I recently asked a colleague and friend about a person whom she had provided considerable help to. Her response was interesting. Besides recounting what she had done for this person, which was considerable and well beyond the call of duty, she noted, She went home and a couple of months later she told me online that she didn't have time for me now that she had friends where she lives who accepted her "as is." That was the last time I had any contact with her. I felt like I had gotten kicked in the gut and then slapped across the face.
In my response, I commented, when you provide support and help to people who are in extremely vulnerable situations they will often reject you over time simply because they don't want to be reminded of their one time dependence on you. I could have also added that “over helping” can make people uncomfortable. Shame goes hand in hand in many of these situations and if they are embarrassed about how they behaved, they may keep their distance.
Shortly after this e-mail exchange, I listened to the On Being Podcast of Adam Grant Successful Givers, Toxic Takes, and the Life We Spend at Work. Couldn’t have been more timely. While his focus is on giving/helping in the workplace, the same rules apply in other areas of one’s life, particularly as it pertains to our kids and when we’re in the role of caregiver. These are two instances where we are more likely to over help and not for the betterment of ourselves or them.
I’ve watched parents literally make themselves sick trying to provide for adult children. Sadly I know more than one caregiver who became ill and died before their charge did. If anything, the following recommendations are most important for those in these situations, because it’s easy to go overboard, forget boundaries and absolutely expect something in return.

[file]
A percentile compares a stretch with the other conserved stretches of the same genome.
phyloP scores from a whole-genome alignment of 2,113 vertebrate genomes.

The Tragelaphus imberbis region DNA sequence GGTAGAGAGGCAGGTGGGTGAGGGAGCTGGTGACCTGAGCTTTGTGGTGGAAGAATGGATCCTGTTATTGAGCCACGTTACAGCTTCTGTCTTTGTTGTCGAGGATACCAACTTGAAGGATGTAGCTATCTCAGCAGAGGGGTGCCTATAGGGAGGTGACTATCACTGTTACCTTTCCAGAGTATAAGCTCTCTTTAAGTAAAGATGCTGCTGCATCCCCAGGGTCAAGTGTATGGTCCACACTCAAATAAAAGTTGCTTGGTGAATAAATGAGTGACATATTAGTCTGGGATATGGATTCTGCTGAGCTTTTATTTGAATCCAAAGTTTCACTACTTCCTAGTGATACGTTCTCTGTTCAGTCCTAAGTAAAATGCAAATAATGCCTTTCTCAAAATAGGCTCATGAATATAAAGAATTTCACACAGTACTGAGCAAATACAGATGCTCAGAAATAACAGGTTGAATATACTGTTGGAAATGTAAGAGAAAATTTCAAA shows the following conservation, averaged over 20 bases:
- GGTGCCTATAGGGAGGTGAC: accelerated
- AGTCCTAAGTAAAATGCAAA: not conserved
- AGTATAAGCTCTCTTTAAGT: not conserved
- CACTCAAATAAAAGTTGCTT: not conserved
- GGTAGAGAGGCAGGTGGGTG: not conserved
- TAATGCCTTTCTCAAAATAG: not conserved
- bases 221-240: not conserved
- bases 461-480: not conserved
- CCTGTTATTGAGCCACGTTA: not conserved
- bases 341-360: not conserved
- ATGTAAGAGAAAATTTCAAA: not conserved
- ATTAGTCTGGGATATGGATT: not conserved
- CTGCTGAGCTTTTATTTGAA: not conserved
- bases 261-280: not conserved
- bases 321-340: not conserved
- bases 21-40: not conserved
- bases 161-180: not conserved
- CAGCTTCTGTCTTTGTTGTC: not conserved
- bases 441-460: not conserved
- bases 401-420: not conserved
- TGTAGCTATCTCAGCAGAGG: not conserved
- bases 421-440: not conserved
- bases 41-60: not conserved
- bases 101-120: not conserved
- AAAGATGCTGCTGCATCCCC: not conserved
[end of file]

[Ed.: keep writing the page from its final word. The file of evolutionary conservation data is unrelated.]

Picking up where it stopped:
In order to be helpful, and avoid being rejected and/or burned out, consider the following:
• Help without the expectation of return or benefit.
• Be productive in your helping by setting appropriate boundaries, prioritizing who you will help (e.g. family, then job, friends, community, etc.) and in what manner. You can’t be all things to all people. The thinner you spread yourself, the less helpful you become. By the same token, by focusing in areas where you have knowledge and expertise, people are more likely to call on you for that type of help.
• Understand your own cues when you’re bordering on giving too much or becoming burned out. Such signs may include:
- You start resenting the person
- You find your self saying things like “haven’t I done enough?”
- Caring seems like a waste of energy.
- You feel like nothing you do makes a difference or is appreciated.
• Empathy is a wonderful characteristic but if you continually allow yourself to shift priorities because of other’s needs you may end up short changing yourself. Selfless is not something you can sustain for very long and remain productive and healthy. Keep in mind the flight attendant’s message regarding the need for oxygen-“place the mask on your face first before helping children and others around you.” In short, you are most helpful when your needs are taken care of and you help from a position of strength.
• Solicit others to help. This is particularly important for caregivers and in situations where the need is great.
• They type of help you provide can change relationships. Making a loan to a friend in financial difficulties alters the dynamic of the relationship and not one that can be easily reversed. Think carefully before doing this.
• Helping doesn’t have to be a grand gesture. Adam Grant has coined the phrase of the Five Minute Favor-something you can do because it’s very helpful and it doesn’t take more than five minutes of your time. It can be as simple as sending a check for membership to a condition specific organization or writing a “hope you feel better” card or e-mail.
My favorite quote on the idea of being helpful comes from the film critic Roger Ebert, who wrote the following towards the end of his life. “Kindness” covers all of my political beliefs. No need to spell them out. I believe that if, at the end, according to our abilities, we have done something to make others a little happier, and something to make ourselves a little happier, that is about the best we can do. To make others less happy is a crime. To make ourselves unhappy is where all crime starts. We must try to contribute joy to the world. That is true no matter what our problems, our health, our circumstances. We must try. I didn’t always know this and am happy I lived long enough to find it out.
Resources that might be of interest
• Adam Grant’s Website: Be sure to check out his newsletter and Facebook page